The Society of Actuaries reports that cost of claims, not premiums, will increase 32 percent, but, again, only in the individual market. This increase is due to the change in the mix of individuals covered by these plans. The plans will include more costly individuals who have been insured by the state high-risk pools; they will include individuals dropped by employers from their group coverage, and they will include the previously uninsured who have increased morbidity (i.e., poorer health status).
So those politicians who are using this report to claim that “health care costs are going up 30 percent under Obamacare” either do not understand the report, or they are being dishonest. It is only the insurance pools in the individual market that add in unhealthy individuals that are projected to have 30 percent increases in the cost per enrollee, when compared to the cost per enrollee of current plans in the individual market that have been successful in keeping out individuals with greater health care needs.
The Milliman analysis looks at the pre-ACA and post-ACA change in the premiums, not the change in the cost of claims, but they also include the changes in what the individual actually pays when the premium tax credits and cost sharing subsidies are included. Those individuals with incomes below 400 percent of the federal poverty level will pay significantly less than they would in the current individual market.
For individuals who do not receive subsidies or tax credits, the premiums will increase about 30 percent – again because of the change in the mix of the insurance pools which will include enrollees with greater needs. But the total premiums plus cost sharing are expected to increase about 20 percent since there will be almost no change in cost sharing for these higher-income individuals.
So are the costs for the individual market insurance pools going up 20 percent or about 30 percent? Considering the differences in higher-income individuals in one study and the entire individual market in the other study, the separate impact on premiums, cost sharing, and claims, and the variations in actuarial assumptions, these numbers are quite close. Let’s say 25 percent.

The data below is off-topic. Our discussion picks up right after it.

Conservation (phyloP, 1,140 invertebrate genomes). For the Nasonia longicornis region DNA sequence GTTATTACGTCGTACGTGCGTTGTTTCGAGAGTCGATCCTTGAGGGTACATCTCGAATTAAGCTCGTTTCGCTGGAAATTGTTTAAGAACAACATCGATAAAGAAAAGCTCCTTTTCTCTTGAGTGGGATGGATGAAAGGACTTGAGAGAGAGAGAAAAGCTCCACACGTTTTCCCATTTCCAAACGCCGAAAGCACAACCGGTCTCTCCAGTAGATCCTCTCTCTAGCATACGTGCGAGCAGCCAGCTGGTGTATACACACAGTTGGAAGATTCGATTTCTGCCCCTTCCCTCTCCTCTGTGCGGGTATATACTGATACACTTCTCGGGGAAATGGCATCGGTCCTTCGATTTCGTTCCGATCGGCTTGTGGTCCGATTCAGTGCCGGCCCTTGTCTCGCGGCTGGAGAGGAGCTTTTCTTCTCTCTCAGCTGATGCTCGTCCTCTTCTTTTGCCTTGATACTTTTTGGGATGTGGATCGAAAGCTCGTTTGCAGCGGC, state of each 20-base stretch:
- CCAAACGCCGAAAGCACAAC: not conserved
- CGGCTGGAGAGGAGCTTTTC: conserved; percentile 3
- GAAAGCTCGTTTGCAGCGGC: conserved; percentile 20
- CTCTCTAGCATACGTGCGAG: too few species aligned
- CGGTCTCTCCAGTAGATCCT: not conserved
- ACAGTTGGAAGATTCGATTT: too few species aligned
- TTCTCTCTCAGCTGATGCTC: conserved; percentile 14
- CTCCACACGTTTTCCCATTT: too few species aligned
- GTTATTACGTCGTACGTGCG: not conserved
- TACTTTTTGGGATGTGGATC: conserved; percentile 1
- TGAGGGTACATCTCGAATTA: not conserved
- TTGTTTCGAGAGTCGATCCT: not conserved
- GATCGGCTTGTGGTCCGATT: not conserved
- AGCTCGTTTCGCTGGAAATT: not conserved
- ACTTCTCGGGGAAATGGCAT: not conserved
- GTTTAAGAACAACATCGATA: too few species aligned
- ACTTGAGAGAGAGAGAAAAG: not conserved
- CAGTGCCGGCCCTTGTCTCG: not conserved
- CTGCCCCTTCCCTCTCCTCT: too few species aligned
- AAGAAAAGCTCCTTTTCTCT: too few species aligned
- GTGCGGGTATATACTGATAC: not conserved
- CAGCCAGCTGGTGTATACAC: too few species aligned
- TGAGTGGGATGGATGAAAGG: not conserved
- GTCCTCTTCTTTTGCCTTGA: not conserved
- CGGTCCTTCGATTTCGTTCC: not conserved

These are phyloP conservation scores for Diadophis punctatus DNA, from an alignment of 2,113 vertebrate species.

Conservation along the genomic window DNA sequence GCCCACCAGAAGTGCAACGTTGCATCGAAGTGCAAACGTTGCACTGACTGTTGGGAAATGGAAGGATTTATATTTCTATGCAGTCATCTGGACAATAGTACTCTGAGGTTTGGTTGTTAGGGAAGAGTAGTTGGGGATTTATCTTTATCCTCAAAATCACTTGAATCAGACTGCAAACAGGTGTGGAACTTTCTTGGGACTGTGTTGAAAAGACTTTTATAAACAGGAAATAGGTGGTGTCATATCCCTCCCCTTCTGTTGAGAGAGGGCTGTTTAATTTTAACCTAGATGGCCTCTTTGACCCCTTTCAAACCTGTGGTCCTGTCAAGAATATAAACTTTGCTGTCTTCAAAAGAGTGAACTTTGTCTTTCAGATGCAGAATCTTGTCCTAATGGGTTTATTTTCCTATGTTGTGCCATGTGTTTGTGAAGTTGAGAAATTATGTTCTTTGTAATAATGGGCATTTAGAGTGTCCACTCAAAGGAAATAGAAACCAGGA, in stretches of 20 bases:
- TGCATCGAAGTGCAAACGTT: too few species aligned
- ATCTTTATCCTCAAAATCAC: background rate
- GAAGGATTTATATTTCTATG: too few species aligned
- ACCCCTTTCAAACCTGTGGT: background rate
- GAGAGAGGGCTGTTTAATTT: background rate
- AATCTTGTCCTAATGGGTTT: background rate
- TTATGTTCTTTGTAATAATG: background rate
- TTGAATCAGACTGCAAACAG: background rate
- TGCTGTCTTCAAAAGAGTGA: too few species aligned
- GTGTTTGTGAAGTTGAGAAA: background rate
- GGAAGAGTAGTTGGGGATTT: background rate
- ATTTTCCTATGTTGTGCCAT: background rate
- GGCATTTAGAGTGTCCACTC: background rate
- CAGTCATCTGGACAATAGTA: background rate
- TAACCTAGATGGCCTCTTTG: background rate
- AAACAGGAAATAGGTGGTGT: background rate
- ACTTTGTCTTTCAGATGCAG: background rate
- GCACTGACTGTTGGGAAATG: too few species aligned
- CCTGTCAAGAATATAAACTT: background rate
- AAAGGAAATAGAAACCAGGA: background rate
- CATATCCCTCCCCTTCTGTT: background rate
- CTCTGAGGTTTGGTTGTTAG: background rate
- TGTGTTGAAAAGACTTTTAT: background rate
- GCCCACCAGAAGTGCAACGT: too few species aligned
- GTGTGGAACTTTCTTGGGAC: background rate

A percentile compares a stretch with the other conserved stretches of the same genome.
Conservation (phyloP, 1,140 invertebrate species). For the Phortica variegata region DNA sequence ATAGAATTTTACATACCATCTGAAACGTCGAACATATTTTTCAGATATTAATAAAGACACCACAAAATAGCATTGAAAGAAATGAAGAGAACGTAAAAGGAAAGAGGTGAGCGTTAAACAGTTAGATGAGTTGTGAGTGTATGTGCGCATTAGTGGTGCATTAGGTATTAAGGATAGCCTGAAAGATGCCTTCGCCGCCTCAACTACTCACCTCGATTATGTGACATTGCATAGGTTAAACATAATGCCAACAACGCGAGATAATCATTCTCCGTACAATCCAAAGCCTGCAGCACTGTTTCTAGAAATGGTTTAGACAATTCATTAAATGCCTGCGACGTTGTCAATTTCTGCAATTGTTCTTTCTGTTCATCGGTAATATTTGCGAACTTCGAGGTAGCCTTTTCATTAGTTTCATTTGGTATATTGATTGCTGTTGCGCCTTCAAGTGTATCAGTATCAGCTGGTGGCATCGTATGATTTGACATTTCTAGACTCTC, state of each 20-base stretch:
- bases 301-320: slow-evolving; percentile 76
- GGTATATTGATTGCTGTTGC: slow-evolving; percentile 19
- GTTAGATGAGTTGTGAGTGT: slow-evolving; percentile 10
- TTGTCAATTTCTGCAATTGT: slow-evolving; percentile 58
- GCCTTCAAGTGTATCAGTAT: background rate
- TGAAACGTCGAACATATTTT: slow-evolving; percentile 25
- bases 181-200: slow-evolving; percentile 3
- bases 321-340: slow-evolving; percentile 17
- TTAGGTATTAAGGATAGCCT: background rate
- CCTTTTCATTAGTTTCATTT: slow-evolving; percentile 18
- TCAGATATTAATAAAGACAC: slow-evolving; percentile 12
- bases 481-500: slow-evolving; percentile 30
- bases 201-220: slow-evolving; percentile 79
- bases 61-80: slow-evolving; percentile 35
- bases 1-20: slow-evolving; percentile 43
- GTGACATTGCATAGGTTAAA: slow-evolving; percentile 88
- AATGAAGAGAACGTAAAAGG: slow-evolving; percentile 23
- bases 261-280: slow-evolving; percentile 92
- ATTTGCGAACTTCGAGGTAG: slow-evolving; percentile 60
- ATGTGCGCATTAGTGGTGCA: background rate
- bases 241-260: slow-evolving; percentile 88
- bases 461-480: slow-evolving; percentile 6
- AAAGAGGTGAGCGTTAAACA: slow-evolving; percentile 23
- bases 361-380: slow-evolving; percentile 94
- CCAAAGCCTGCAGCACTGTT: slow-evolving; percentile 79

But the number doesn’t matter. Whatever it is, it merely represents the fact that insurers offering individual plans must now sell them to anyone who wishes to enroll, no matter how expensive their medical problems may be. By segregating individuals into different insurance pools, the premiums will have to be set based on how healthy or sick that pool is, especially since risk adjustment is only capable of correcting for just a minor portion of the inequities. Administrative complexity and inequities are inevitable under ACA.
The lesson is that it would be much simpler and much more equitable to have a single insurance pool that covers everyone, and fund it through progressive tax policies. Fix Medicare, improve the tax structure, and use it for everyone.
HMO Quality Ratings Summary – 2013
Office of the Patient Advocate
State of California
“Health Care Quality is getting the right care at the right time.”
First rating is for “HMO provides recommended care,”
and the second rating is for “Getting care easily”:
*** * Aetna Health of California, Inc.
*** * Anthem Blue Cross – HMO
*** ** Blue Shield of California – HMO
*** * CIGNA HMO
*** * Health Net of California, Inc.
**** ** Kaiser Permanente – Northern California
**** * Kaiser Permanente – Southern California
*** * Sharp Health Plan
*** * UnitedHealthcare of California
*** ** Western Health Advantage